Commentary: Washington's arrogant double standards on human rights

Source: Xinhua| 2019-12-08 12:05:08|Editor: huaxia
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BEIJING, Dec. 8 (Xinhua) -- Despite China's repeated and strong objection, the U.S. House of Representatives passed on Tuesday a Xinjiang-related bill accusing Beijing of violating human rights in the region.

By interfering in China's internal affairs and ignoring the remarkable anti-terror and de-radicalization progress in the Xinjiang Uygur Autonomous Region, Washington has revealed once again its double standards on human rights and the fight against terrorism.

It is widely acknowledged that the most basic human rights are the rights to subsistence and development. Without a stable and secure society, the talk of protecting human rights will only ring hollow.

The most acute problem facing Xinjiang is to eliminate violent terrorist and extremist acts, which killed numerous innocent civilians and hundreds of police officers and caused tremendous property damage between the 1990s and 2016.

In response to such a dire situation, the local government in Xinjiang has taken a series of measures, including setting up vocational education and training centers, to crack down on violent crimes and address such root causes as poverty, unemployment and religious extremism. As a result, Xinjiang has not seen a single terror attack for three consecutive years.

China's preventive practices in Xinjiang borrow from the experience of many other countries around the world, and are in accordance with the UN Plan of Action to Prevent Violent Extremism.

Around the world, France has established the National Center for Assistance and Prevention of Radicalization, and many U.S. local communities are offering correction programs to help youngsters influenced by various types of extremist teachings.

Meanwhile, those Washington politicians trying to defame China's Xinjiang policy had better check the human rights record of their own country first.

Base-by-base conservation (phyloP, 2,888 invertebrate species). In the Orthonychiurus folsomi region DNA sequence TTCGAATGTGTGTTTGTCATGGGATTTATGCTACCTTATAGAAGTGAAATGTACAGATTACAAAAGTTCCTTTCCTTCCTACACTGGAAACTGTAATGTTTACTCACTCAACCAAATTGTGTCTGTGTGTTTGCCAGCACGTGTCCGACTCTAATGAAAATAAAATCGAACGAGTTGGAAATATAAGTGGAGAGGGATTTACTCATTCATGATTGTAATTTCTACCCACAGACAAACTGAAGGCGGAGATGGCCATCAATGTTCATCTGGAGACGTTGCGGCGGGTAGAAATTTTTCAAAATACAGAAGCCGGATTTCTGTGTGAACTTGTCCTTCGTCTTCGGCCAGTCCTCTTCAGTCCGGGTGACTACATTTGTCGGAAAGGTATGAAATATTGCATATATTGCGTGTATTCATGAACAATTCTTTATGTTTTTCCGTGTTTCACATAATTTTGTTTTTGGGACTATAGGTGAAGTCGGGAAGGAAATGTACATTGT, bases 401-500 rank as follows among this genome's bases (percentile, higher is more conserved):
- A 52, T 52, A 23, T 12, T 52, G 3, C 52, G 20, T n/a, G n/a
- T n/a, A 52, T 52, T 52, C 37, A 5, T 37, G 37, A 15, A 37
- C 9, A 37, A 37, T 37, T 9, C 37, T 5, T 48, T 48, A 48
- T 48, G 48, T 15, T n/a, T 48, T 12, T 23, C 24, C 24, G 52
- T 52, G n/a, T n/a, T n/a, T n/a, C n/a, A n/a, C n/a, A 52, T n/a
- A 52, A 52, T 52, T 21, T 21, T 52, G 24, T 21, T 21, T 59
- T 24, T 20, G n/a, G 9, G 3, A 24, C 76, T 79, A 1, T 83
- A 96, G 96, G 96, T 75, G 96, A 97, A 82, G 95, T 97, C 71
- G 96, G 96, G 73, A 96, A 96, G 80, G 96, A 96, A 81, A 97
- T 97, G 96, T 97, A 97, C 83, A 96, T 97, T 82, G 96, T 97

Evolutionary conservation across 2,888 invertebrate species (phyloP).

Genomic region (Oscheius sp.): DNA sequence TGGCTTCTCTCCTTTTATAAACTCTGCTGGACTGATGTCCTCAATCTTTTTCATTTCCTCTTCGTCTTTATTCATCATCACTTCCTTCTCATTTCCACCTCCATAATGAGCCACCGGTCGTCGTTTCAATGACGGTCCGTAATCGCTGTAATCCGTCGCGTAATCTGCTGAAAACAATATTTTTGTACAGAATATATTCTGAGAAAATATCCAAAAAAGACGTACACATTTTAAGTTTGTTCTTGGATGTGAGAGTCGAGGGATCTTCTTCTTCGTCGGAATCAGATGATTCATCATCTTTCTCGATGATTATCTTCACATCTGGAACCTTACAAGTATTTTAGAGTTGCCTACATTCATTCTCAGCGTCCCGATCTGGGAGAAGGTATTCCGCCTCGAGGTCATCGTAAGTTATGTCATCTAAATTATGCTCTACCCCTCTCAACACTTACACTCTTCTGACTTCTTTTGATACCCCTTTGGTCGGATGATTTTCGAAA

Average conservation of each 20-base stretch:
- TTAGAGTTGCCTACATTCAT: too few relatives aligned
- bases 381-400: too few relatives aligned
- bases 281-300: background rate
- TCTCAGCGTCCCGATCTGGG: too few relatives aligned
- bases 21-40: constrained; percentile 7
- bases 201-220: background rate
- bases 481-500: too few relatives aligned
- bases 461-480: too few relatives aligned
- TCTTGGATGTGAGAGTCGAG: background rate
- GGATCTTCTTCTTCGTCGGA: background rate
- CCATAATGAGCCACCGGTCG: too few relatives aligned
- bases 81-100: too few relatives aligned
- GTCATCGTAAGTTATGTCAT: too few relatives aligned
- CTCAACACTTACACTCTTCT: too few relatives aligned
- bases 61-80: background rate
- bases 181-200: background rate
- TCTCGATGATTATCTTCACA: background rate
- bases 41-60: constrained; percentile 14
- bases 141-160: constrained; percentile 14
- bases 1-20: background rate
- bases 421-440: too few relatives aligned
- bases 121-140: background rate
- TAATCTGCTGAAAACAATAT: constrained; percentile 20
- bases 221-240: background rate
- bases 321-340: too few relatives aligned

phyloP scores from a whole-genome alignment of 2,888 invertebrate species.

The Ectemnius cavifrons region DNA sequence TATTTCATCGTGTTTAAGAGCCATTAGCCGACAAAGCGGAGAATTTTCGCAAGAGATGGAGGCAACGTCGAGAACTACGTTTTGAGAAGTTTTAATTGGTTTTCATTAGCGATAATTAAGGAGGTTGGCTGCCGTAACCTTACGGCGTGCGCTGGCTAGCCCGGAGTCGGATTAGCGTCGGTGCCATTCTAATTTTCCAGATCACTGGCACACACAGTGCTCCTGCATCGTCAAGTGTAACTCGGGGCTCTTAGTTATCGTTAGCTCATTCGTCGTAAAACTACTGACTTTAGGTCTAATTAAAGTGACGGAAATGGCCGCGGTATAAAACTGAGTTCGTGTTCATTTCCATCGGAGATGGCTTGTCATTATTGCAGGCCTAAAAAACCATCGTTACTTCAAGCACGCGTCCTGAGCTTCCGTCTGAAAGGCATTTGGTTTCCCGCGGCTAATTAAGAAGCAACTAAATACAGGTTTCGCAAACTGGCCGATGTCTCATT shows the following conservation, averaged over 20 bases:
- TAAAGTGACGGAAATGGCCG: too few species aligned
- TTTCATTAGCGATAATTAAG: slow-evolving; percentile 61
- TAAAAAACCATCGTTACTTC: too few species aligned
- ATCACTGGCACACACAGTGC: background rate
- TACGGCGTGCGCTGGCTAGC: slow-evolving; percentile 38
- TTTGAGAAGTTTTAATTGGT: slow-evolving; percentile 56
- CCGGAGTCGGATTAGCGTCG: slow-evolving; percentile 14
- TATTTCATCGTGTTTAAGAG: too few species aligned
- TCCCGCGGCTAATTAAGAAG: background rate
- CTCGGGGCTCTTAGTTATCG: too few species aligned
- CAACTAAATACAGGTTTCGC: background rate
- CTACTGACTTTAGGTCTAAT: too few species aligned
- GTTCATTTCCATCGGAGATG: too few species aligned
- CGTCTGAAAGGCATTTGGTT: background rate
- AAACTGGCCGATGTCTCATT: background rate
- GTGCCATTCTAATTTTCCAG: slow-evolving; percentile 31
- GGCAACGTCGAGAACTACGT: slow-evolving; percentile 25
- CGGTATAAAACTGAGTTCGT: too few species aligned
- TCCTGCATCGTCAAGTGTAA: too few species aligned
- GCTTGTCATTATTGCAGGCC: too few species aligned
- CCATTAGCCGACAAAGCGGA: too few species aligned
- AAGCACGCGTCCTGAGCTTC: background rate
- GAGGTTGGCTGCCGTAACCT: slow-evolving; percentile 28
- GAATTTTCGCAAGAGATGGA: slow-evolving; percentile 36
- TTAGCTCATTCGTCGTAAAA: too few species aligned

Those politicians should not forget the blood-stained history of the Native Americans, who were slaughtered and whose land seized by U.S. forces in the name of "civilization" over many decades in the 19th century.

Today, many of the Native Americans are still struggling with a range of immediate challenges such as poor housing, inadequate health care and high unemployment rates.

The United States also has an ignominious track record in violating human rights of the Muslims.

Over the past two decades, Washington, by launching wars, has committed countless human rights crimes in Afghanistan, Iraq, Syria and Libya, resulting in a huge loss of innocent lives.

Inside the United States, about 82 percent of American adults say that Muslims are subject to at least some discrimination in the country today, said a May report by Pew Research Center, a U.S. think tank.

In addition, the United Nations has voiced serious concern about the United States' "disturbing" treatment of migrants and refugees, as several UN human rights bodies have found that the detention of migrant children separated from their parents may constitute cruel, inhuman or degrading treatment that is prohibited by international law.

Those Washington politicians seem to believe that the ultimate authority to tell who violates human rights rests in their hands. However, their arrogance and self-righteousness on the so-called human rights issue in Xinjiang only further expose their malevolent intention to disrupt China's development.

It is advised that those politicians should stop wasting time manufacturing imaginary issues for themselves to meddle in, and focus on addressing the real, massive human rights deficits their country has accumulated.